As I wrote in an article a while back, “[B]ecause the list of possible perks stretches wide, so can the gulf between your firm’s haves and have-nots.”

That begs central questions: What does it mean to treat people fairly? What do people deserve? When do they deserve it? Why do they deserve it? What does it mean to deserve anything?

In the article, I’d suggested that perks are ideal conduits to get at answers because they’re the most visible manifestations of how your organization sets people apart. (You may not know others’ salaries, but you’re painfully aware that the company isn’t paying for you to tee off at the club this weekend.)

Perks With Purpose

To help you set perks policies, some consultants may tell you to start by figuring out what will work best for your culture. That’s not bad advice. It’s no advice.

Your perks don’t depend on your culture. Your culture depends on your perks.

I get that this can be a bit of a chicken-or-egg issue, but make no mistake: Perks define your culture more so than many other initiatives. For example, we connect with perks on a far more emotional level than we do with benefits. Those feelings inevitably will shape a company culture much more than your yearly health-insurance deductible.

This isn’t about treating people equally. No business that wants to remain in business should do that. This is about treating everyone fairly. You can’t do that with perks that seem dumb or that accomplish little beyond the worship and reinforcement of hierarchy. Perks should have greater purpose.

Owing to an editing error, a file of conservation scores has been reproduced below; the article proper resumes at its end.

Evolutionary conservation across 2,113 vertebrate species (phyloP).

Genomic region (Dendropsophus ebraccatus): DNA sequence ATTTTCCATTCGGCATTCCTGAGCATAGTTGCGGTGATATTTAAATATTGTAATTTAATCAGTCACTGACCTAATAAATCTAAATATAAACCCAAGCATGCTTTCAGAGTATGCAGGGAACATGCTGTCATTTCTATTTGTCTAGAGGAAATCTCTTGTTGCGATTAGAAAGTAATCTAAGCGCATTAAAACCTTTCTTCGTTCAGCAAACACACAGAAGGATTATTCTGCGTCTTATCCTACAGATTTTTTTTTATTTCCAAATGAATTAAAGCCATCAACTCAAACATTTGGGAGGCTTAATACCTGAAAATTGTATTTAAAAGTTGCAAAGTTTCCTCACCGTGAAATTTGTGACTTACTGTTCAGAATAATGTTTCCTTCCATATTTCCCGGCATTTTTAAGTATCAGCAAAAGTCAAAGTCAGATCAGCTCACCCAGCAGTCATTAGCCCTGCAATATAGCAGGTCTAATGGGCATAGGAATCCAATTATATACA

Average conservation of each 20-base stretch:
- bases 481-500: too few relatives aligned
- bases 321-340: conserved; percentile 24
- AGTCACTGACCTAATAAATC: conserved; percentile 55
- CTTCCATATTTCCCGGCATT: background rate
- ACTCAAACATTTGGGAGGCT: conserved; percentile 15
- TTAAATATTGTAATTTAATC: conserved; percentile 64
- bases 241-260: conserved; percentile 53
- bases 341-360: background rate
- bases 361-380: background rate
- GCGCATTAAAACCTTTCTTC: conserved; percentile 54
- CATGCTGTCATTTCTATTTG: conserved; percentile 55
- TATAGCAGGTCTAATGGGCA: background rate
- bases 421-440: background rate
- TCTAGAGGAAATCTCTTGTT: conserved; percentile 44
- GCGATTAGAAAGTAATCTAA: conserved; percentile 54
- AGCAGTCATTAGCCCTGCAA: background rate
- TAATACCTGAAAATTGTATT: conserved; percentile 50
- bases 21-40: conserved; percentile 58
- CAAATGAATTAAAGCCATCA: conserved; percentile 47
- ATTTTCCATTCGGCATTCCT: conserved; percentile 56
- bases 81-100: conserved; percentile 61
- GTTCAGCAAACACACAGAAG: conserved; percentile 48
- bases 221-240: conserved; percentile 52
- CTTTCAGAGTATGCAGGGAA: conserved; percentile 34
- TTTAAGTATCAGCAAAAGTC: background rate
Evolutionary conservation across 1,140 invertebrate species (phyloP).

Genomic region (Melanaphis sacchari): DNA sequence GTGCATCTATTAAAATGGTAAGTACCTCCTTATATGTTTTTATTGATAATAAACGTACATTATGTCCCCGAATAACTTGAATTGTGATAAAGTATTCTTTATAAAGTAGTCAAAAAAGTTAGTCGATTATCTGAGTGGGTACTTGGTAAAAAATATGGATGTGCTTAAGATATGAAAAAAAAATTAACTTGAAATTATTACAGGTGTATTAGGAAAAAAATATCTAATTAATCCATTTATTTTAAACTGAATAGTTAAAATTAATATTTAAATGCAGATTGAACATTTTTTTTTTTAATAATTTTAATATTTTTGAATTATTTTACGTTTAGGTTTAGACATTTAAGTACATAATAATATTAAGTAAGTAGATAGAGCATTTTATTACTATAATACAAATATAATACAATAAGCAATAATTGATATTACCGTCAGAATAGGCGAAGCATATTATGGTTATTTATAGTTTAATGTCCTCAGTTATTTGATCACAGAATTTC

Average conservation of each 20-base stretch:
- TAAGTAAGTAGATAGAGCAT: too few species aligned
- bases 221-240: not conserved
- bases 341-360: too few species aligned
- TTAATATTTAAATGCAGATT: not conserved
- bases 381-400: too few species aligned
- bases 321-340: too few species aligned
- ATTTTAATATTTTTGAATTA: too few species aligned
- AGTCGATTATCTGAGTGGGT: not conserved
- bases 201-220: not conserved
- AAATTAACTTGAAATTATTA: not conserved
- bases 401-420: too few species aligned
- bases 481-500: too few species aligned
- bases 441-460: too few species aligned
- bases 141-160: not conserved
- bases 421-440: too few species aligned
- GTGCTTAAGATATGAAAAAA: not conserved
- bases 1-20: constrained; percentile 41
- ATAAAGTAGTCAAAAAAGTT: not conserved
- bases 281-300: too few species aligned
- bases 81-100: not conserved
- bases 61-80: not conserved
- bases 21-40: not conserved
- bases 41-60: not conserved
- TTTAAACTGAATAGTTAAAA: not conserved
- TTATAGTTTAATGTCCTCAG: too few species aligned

Trust me on this. At my former workplace, having a chair with arms never caused anyone to feel superior. But not having such a perk made plenty of people feel inferior. And uncomfortable.

Ultimately, I don’t think it’s too much to ask companies to give everyone comfortable chairs. An armrest is not a private jet.

Relationships With Ghosts

halloween-1743272_1280 (1)Imagine applying for a job, getting hired for the job, and then not showing up for the job. 

I can only imagine because, you know, I’m a decent(-ish) human being. But apparently, that’s exactly what 20 to 50 percent of applicants are doing, according to a USA Today article. The story explains:

In the hottest job market in decades, workers are holding all the cards. And they’re starting to play dirty. A growing number are ‘ghosting’ their jobs: blowing off scheduled job interviews, accepting offers but not showing up the first day and even vanishing from existing positions — all without giving notice.

The Copper Rule

Some speculate that such crappy behavior simply mirrors the equally crappy behavior of many recruiters. “I learned it by watching you!”

Basically, it’s the Copper Rule, the original golden sheen of which was corroded by incivility: Be as rude to others as they are to you.  Continue reading